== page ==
NEW YORK — Maje, which is on the brink of a global expansion push, has unveiled a 2,000-square-foot store at 114 Spring Street in New York’s SoHo. The new prototype represents the brand’s latest evolution and marks its fifth store in Manhattan.
Maje operates a unit at 10 Prince Street, in close proximity to the new Spring Street location. “Prince Street is quite close, but it’s a different customer,” a spokeswoman said. “It attracts locals whereas Spring Street attracts locals and tourists.” Other units are on Madison Avenue, Columbus Avenue and Bleecker Street. “There’s a demand here,” the spokeswoman said.
Clean and light with elevated materials such as marble floors and a marble cash wrap, the prototype concept is called Nomade Moderne, and is meant to evoke a sense of freedom. A “tribe” of mannequins hanging from the ceiling from brass rods is clustered near the entrance. Three mannequins in the window are suspended in the same way.
Capucine Safyurtlu, Maje’s new director of style and image, said the huddle of model forms creates a sense of movement. “The idea of the tribe was perfect because it relates to our DNA,” she said. “It’s really a group. New York City is a key market for the brand and to the growth of our global network.”
A band of gold on the wall is a “concept I see becoming part of the identity of the brand,” Safyurtlu said. “We’re going back to a gold logo on white.”
Dinah Emsalem, who was appointed to head the North American subsidiary of the SMCP Group as chief operating officer of North America, is responsible for the operations and development of the group’s brands, including Maje, Sandro and Claudie Pierlot.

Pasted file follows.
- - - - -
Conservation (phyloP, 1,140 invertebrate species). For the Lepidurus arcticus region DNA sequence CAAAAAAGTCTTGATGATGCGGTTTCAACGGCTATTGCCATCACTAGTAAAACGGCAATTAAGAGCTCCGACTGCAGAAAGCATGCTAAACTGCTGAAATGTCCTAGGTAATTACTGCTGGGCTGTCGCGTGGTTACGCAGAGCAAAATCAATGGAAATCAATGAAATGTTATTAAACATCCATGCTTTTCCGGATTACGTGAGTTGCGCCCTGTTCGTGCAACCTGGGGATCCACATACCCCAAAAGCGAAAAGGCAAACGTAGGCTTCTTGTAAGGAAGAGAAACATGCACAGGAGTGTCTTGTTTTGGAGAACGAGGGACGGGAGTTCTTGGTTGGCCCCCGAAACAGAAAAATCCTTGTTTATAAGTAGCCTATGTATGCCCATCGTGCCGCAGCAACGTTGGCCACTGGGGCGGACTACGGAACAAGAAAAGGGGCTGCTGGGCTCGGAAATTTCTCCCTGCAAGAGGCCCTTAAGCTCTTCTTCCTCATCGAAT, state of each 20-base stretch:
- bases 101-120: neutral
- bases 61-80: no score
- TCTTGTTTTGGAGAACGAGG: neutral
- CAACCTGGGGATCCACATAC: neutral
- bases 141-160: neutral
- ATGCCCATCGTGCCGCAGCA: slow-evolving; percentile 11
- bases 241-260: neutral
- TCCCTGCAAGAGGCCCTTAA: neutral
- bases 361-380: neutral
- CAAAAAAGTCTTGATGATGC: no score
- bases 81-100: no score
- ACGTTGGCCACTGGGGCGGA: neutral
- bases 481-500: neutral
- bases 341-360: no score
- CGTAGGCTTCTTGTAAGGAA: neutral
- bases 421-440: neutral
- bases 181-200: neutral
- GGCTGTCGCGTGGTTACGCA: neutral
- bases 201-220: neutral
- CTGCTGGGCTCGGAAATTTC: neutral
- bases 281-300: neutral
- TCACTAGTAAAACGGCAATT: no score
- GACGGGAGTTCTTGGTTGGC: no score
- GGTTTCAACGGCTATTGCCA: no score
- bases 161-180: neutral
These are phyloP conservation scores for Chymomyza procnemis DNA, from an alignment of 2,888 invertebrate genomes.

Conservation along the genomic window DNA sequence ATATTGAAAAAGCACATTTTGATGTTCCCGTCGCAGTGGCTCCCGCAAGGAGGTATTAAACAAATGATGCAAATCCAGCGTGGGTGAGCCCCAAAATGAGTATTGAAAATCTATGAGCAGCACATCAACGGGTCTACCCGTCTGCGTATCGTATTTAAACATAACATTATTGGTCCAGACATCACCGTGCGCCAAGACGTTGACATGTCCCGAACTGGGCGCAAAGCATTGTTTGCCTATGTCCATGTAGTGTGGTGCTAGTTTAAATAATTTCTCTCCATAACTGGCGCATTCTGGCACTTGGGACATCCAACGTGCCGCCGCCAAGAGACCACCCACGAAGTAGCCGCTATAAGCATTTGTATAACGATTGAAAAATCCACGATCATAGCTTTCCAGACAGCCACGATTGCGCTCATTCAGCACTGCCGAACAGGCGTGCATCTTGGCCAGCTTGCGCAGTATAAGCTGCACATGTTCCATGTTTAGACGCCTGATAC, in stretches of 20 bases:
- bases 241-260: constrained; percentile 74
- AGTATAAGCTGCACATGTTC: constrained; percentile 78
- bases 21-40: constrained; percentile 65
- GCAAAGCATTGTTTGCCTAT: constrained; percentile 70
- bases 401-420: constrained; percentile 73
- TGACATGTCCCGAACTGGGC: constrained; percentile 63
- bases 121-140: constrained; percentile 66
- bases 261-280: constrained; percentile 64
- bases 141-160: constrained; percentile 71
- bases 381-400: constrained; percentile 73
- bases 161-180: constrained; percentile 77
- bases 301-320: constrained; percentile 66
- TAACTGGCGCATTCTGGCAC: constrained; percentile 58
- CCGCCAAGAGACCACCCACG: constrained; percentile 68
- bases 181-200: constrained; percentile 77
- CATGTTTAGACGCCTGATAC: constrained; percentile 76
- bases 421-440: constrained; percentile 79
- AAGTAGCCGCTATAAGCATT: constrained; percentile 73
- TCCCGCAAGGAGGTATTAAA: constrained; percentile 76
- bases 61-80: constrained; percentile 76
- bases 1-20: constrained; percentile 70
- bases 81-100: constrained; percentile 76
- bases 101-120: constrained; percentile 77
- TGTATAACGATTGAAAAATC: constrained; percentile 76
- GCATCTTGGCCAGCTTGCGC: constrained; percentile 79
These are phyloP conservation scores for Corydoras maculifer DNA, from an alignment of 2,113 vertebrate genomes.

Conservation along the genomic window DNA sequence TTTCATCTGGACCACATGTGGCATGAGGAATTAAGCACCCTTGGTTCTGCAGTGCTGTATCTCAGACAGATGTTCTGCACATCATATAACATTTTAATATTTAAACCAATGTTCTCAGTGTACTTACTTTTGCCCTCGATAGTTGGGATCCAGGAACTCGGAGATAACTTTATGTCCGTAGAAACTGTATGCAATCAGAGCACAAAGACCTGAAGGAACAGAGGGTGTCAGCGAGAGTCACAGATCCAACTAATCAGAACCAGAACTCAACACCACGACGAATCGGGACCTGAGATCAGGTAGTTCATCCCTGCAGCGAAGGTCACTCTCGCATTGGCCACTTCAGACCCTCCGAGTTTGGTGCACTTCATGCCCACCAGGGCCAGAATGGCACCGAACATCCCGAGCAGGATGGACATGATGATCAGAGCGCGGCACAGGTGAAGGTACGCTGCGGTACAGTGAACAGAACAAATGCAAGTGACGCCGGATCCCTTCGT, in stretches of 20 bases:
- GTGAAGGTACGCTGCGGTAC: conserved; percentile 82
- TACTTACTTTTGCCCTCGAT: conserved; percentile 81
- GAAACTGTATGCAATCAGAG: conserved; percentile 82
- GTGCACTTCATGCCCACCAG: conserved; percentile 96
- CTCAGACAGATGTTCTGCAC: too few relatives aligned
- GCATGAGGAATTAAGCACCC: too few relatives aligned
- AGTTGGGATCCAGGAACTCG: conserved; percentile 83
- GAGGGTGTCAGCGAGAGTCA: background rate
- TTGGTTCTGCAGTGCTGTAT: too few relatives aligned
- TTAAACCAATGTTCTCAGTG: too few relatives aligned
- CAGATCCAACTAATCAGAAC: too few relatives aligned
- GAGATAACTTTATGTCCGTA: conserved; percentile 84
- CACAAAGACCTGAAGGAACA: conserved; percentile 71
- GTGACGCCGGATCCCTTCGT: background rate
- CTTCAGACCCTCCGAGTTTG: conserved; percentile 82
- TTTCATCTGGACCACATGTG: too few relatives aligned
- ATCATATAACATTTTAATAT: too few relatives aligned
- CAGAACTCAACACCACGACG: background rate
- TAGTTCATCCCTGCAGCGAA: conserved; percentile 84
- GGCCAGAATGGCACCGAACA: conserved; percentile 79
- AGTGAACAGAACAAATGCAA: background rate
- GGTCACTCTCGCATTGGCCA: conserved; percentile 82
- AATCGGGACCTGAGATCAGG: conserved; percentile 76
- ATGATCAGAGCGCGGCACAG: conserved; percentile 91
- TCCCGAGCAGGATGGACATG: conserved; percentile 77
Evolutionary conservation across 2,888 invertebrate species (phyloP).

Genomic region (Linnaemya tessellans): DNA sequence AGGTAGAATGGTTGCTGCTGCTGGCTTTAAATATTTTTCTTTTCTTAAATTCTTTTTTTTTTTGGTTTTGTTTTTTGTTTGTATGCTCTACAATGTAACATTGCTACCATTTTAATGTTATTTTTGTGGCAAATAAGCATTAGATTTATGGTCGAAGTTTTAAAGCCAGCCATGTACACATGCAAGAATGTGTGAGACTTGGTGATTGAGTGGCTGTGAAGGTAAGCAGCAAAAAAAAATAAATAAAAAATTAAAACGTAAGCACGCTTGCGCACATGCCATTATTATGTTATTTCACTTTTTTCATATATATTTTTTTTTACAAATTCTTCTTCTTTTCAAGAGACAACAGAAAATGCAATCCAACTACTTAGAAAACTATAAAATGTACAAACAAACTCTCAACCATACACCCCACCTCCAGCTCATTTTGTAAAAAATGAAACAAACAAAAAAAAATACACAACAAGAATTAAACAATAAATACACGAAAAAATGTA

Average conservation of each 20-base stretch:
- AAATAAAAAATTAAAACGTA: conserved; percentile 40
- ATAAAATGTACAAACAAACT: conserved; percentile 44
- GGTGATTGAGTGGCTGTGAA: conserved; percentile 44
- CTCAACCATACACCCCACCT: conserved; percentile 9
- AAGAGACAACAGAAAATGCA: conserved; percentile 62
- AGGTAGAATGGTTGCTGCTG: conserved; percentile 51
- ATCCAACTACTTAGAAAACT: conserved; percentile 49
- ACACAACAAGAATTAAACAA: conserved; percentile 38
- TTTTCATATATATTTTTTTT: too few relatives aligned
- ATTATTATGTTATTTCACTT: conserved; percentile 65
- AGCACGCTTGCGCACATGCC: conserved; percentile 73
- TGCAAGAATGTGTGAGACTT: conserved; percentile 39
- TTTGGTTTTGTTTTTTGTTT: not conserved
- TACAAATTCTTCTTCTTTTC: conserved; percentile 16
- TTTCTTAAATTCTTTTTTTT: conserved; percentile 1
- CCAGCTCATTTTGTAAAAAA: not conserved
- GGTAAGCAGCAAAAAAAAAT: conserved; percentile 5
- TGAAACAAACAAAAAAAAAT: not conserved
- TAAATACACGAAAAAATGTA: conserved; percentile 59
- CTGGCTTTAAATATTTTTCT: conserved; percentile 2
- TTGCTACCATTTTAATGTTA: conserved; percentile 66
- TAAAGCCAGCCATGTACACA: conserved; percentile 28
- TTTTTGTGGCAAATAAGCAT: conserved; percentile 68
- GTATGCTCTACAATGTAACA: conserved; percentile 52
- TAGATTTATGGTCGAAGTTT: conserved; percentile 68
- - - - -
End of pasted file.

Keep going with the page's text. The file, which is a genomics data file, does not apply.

Safyurtlu said the tribe will allow people who don’t know Maje to discover the brand. “All our codes are represented on each mannequin,” she said, “the lace dresses, daywear and eveningwear.”
She added that she’s approaching Maje from the perspective of her previous work in magazines at Numéro and then French Vogue. The store concept is “more edited and more focused,” she said. “The strong identity of Maje is that you can mix everything.”
Only one size of each style hangs on racks, ostensibly to promote conversation between customers and sales associates.
Judith Milgrom, founder and artistic director, is using elevated materials, such as black pony hair as a trim on a jacket, $545. A lambskin moto jacket with braided epaulets is $1,000, a jumper with a black lace overlay dress, $570, a long wool varsity jacket with leather trim, $815, and a black fit-and-flare dress, $430.
“For me, this concept is just the beginning of the story,” Safyurtlu said of the new store. “I hope many shops worldwide will be transformed into this concept.”